Under the act, Cass said “a woman and her partner who discover that the pregnancy that they are carrying has a catastrophic abnormality that would not allow that fetus to have a normal life would be unable to actually terminate that pregnancy.”

What type of data would be collected under this proposed law?

Under the bill, medical providers would need to file a report to the New Hampshire Department of Health and Human Services each time an abortion is performed after 24 weeks due to a medical emergency.

The bill does not clarify what information is required in the report, including whether the name of the patient would need to be included. 

Currently, no other data is collected and reported on abortions performed in New Hampshire.

In 2012, researchers did publish statistics detailing how a 2011 law requiring parental notification—the last major abortion law passed in New Hampshire—impacted abortions by minors at Planned Parenthood clinics in New Hampshire. 

What impact would the proposed criminal penalties have on medical providers?

Dr. Cass at Dartmouth Hitchcock cautioned that instituting criminal penalties “disincentivizes” medical providers to work in the state.

“It makes them fearful of the kind of care they want to be able to provide their patients, and not surprisingly, makes it very difficult for me to recruit physicians to the state of New Hampshire who are qualified and well-trained, and want to care for these women,” she said.

What do supporters of the restrictions say? 

Republican Sen. Regina Birdsell helped craft the bill’s language, but a spokesperson said Birdsell was unavailable for comment.

Senate Majority Leader Jeb Bradley, Republican of Wolfeboro, said the proposal represents the will of majorities in the House and Senate, but declined to answer questions about the ultrasound provision.

During a floor debate, Republican Sen. Bob Guida told colleagues the 24 week cut-off for abortion procedures represented a “compromise.” 

“At what point do we decide it’s okay to kill a sentient, feeling, living human being? Is it 24 weeks? Is it 28 weeks? Is it as the child is crowning in the delivery room? This is an attempt, using science, to allow the definition by law of when life begins,” he said.

In an interview with NHPR, Republican Rep. Jess Edwards of Auburn said the ultrasound provision is intended to “require that the visual information be available to the women that want to have a better informed decision.”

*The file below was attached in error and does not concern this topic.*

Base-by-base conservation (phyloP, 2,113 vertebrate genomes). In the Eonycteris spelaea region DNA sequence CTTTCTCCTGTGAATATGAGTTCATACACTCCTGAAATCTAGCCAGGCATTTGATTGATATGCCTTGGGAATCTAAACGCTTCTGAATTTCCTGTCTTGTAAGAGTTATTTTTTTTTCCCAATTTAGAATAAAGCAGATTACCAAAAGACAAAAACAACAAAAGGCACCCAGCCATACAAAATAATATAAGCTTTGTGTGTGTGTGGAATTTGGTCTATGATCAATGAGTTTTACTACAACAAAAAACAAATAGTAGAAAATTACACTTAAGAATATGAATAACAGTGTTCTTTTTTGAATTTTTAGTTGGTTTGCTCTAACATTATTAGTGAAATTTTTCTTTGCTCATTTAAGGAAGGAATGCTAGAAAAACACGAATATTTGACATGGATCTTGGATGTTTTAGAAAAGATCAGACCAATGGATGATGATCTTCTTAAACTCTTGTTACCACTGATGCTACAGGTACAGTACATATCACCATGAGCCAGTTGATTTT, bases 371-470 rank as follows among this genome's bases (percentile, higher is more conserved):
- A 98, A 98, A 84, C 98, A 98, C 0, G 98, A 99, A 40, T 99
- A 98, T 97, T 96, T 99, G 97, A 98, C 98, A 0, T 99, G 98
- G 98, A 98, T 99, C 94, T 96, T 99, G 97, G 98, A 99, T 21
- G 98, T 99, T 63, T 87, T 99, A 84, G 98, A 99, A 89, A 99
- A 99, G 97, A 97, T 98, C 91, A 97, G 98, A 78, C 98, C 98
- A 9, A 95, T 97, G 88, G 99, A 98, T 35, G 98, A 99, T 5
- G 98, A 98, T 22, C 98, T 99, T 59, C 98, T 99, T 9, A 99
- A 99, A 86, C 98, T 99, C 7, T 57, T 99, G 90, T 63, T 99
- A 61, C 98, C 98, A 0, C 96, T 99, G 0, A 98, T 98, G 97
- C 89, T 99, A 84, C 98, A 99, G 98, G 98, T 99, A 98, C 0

Edwards told NHPR that the 24-week ban would provide women with enough time to interpret diagnostic and other medical tests performed on the fetus, and still choose to have an abortion, should they wish.  

He added that if the measure becomes law, there would be no prohibition on patients traveling across state lines to have an abortion after 24 weeks.

“It’s not like there are no options,” Edwards said.

Gov. Chris Sununu has tried to walk a fine line on the measures. He has said he continues to be supportive of abortion rights, and that he didn’t propose the restrictions. However, Sununu said he supports the 24-week ban, and will not veto the budget over abortion restrictions.

“I might not love all the details of that provision, but again, a bigger picture, there’s a lot of really positive things for the citizens of New Hampshire with that budget,” Sununu told reporters.

What do opponents of the restrictions say?

Medical clinics that perform abortions are criticizing the measure as unnecessary and call it a government intrusion into the provider-patient relationship.

“Politicians shouldn’t be substituting their judgement for medical professionals’ expertise,” said Kayla Montgomery with PPNNE. “Planned Parenthood trusts doctors, who should have the flexibility to determine what procedures are necessary — rather than lawmakers.”

Other providers see the act’s provisions as just a starting point for additional abortion restrictions. 

“This is an attack on people everywhere that are carrying pregnancies that may not want to choose to carry that pregnancy,” Illysa Sherman with Lovering Health Center said. “And at the end of the day, this is going to result in more and more bans. This is how it starts.” 

What happens next?

The House and Senate will meet Thursday to vote on the budget, known as HB 1, as well as the budget ‘trailer bill’ HB 2, which includes the Fetal Life Protection Act. If the measures clear both chambers, they would then head to the governor’s desk.

If Sununu signs the budget into law, as he’s said he will, the abortion provisions would go into effect Jan. 1, 2022.

Should the bill become law, abortion-rights supporters could challenge its provisions in court.

(Clarification: Rep. Jess Edwards told NHPR that while he supports the 24 week abortion ban and the mandatory ultrasound requirement, he said he is not opposed to abortion rights. This story has been updated to reflect that. Also, this story has been updated to more clearly reflect Planned Parenthood's policy on appointments for ultrasounds.) 

Todd started as a news correspondent with NHPR in 2009. He spent nearly a decade in the non-profit world, working with international development agencies and anti-poverty groups. He holds a master’s degree in public administration from Columbia University.